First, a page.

situation. He or she could also be rendering what may not be visible to the casual observer who has not taken the time to allow a place or situation to truly manifest itself. The Buddhists suggest that ignorance has at its root an ignoring of what we need to be aware of in our environment. The individual who is merely functioning is not likely to see all the implications of a situation, nor experience a heightened sense of an object of contemplation in its particular beatitude. They may be blind to what is obvious to the artist as the qualities most demanding and worthy of attention. In this respect alone, the artist is said to redeem humanity from a deficient world view, or at least illuminate some neglected aspects of experience.

Others suggest that artists can more perfectly express what their audience have already recognized but are unequipped to act on. The role of expressing feeling in art has sustained its long association with the feminine domain. Certainly the power of feelings to shape artistic experience is equivalent to their power to inform our decisions and inclinations in life. Feelings not only help sustain the original insight and intention of the artist, but intense feeling is also the force behind the realignment of existing elements onto a metaphorical plane. I was first alerted to the power of compressing ideas into a singular series of symbols by the poetry of Rimbaud and Baudelaire. As a young man, one is hesitant to relegate too much of the authority of such writers to their emotional life. I’ve come to realize that emotional experience can help refract the essence that an artist seeks, and its absence will dissipate the intensity of the cognizance, realization, and representation of a work of art. Emotional intensity must certainly be brought to service the artist’s vision, without which the universality and poignancy of the work will be imperiled. It is the essential fuel of creation, and art can never be passionately engaging without it.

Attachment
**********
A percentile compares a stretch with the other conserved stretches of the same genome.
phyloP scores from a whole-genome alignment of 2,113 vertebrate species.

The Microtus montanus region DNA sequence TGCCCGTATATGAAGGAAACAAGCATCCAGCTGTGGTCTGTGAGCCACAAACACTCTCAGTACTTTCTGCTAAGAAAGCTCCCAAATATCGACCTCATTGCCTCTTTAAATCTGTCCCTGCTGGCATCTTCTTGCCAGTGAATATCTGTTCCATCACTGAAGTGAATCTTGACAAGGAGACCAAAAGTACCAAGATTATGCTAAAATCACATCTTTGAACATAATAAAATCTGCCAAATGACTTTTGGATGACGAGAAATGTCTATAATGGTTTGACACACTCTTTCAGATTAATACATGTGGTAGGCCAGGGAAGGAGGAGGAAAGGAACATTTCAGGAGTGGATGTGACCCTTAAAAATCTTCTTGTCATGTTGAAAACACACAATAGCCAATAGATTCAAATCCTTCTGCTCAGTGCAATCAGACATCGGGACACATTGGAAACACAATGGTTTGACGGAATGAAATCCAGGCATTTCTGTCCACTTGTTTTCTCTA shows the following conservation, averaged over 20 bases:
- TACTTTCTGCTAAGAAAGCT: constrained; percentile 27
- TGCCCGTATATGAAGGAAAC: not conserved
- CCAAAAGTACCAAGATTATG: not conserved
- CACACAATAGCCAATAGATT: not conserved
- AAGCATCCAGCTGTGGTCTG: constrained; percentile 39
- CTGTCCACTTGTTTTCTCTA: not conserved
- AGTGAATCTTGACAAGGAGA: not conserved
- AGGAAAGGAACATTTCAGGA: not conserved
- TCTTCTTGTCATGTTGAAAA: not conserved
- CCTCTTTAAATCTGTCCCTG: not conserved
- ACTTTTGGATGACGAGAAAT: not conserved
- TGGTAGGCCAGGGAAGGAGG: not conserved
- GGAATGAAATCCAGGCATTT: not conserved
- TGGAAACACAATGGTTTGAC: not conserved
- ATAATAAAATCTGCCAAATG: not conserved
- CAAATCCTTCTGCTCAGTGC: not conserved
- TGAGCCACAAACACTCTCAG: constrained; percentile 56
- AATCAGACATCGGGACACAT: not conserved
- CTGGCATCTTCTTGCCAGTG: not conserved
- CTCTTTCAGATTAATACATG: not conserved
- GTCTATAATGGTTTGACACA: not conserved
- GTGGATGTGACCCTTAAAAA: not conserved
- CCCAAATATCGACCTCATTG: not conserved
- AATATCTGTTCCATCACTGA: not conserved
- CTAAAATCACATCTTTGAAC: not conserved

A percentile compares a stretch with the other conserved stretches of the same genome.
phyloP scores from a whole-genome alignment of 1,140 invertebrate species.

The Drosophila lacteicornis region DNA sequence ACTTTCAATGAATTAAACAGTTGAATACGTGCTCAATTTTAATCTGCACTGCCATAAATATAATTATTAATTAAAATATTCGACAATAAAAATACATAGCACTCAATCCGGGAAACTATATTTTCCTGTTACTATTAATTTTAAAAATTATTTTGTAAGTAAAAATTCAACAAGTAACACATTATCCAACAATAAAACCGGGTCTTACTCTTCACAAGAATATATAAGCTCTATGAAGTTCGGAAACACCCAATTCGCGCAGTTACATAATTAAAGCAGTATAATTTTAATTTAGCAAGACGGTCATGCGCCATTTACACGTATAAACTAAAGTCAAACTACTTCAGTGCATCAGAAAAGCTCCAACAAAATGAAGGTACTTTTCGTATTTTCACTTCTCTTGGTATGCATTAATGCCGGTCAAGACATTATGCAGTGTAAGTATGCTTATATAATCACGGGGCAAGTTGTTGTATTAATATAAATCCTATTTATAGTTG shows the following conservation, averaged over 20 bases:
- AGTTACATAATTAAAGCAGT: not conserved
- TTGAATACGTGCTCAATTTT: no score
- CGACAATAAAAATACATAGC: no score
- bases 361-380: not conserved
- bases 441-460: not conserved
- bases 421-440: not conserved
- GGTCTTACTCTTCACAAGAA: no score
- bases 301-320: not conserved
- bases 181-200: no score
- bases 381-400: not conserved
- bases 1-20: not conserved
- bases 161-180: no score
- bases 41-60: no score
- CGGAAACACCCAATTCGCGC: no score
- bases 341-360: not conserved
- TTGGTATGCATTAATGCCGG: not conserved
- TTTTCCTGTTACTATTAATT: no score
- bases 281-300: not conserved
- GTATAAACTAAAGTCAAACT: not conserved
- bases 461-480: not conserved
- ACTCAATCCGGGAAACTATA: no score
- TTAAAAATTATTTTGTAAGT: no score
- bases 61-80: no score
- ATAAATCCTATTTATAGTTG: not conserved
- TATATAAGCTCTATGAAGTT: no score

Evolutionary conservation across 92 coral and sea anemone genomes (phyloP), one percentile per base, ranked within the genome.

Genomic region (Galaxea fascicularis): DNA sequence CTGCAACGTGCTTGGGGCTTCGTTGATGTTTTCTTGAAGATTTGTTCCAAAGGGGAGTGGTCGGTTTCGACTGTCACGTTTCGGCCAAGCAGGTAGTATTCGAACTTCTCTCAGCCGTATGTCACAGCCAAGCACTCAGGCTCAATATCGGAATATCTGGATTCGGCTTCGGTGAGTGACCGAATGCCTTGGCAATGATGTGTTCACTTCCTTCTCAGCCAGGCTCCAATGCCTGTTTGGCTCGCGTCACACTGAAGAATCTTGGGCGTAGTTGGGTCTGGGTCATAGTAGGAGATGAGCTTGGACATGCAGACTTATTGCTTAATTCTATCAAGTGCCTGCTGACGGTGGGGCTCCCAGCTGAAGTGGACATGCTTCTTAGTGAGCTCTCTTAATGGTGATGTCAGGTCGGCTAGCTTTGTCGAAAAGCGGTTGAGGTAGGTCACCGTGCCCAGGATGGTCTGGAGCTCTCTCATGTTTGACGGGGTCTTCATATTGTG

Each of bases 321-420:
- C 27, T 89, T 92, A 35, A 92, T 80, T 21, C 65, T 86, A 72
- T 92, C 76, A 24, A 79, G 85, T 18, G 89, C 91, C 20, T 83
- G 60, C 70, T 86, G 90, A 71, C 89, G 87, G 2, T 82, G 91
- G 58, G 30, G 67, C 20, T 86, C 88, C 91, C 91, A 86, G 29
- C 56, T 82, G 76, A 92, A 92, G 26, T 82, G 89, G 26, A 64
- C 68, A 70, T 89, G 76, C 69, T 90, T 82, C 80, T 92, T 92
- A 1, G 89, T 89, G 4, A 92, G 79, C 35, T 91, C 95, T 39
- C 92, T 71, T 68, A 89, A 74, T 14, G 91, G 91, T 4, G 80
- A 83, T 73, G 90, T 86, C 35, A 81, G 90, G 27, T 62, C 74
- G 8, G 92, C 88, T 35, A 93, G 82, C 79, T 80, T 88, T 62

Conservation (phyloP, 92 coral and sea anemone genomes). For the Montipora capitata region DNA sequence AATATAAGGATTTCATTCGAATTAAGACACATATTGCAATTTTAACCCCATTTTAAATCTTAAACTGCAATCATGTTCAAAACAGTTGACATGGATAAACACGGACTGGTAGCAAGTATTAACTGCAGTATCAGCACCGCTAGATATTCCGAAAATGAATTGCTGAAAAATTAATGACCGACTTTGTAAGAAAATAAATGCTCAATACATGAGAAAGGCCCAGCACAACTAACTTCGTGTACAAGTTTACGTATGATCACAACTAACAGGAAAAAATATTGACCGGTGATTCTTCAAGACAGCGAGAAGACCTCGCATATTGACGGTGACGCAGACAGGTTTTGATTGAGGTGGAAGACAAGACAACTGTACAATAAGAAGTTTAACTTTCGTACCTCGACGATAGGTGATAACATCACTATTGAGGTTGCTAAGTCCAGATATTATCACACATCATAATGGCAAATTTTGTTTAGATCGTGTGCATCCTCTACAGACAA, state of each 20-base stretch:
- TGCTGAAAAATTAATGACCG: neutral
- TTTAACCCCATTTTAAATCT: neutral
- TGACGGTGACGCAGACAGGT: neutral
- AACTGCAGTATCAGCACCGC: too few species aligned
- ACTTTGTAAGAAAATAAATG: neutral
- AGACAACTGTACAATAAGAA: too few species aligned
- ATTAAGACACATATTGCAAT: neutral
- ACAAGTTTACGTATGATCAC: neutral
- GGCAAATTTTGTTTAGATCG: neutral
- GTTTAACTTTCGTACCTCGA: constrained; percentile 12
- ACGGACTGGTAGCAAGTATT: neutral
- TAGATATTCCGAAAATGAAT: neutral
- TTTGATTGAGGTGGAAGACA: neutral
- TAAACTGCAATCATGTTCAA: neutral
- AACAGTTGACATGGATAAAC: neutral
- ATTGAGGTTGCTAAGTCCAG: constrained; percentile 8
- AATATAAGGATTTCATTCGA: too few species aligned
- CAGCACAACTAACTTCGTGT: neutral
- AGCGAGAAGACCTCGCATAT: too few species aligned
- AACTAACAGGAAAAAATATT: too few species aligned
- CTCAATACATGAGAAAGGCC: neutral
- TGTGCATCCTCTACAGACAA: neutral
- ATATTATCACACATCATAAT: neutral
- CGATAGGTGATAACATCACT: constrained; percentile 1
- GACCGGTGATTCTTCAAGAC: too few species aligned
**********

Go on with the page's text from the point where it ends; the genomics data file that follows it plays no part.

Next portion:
It is truly unfortunate that the representation of life in poetry, music, and painting no longer enlarges a shared view of humanity. In the absence of such common ground, we will never see the work of a Michelangelo or Shakespeare in our midst. Those who are willing to break with a religious tradition and accept the system of an individual imagination will find work that continues to express the extraordinary beauty of the world and our place in it. William Blake was the first to acknowledge the need to establish a personal system that raided the mythology of posterity to envision the Creation and its manifestations anew. If this tall order breaks the individual artistic mind into a prismatic refraction of disparate elements and associations, we must appreciate the heroic effort that has been made to fuse what one can from what is.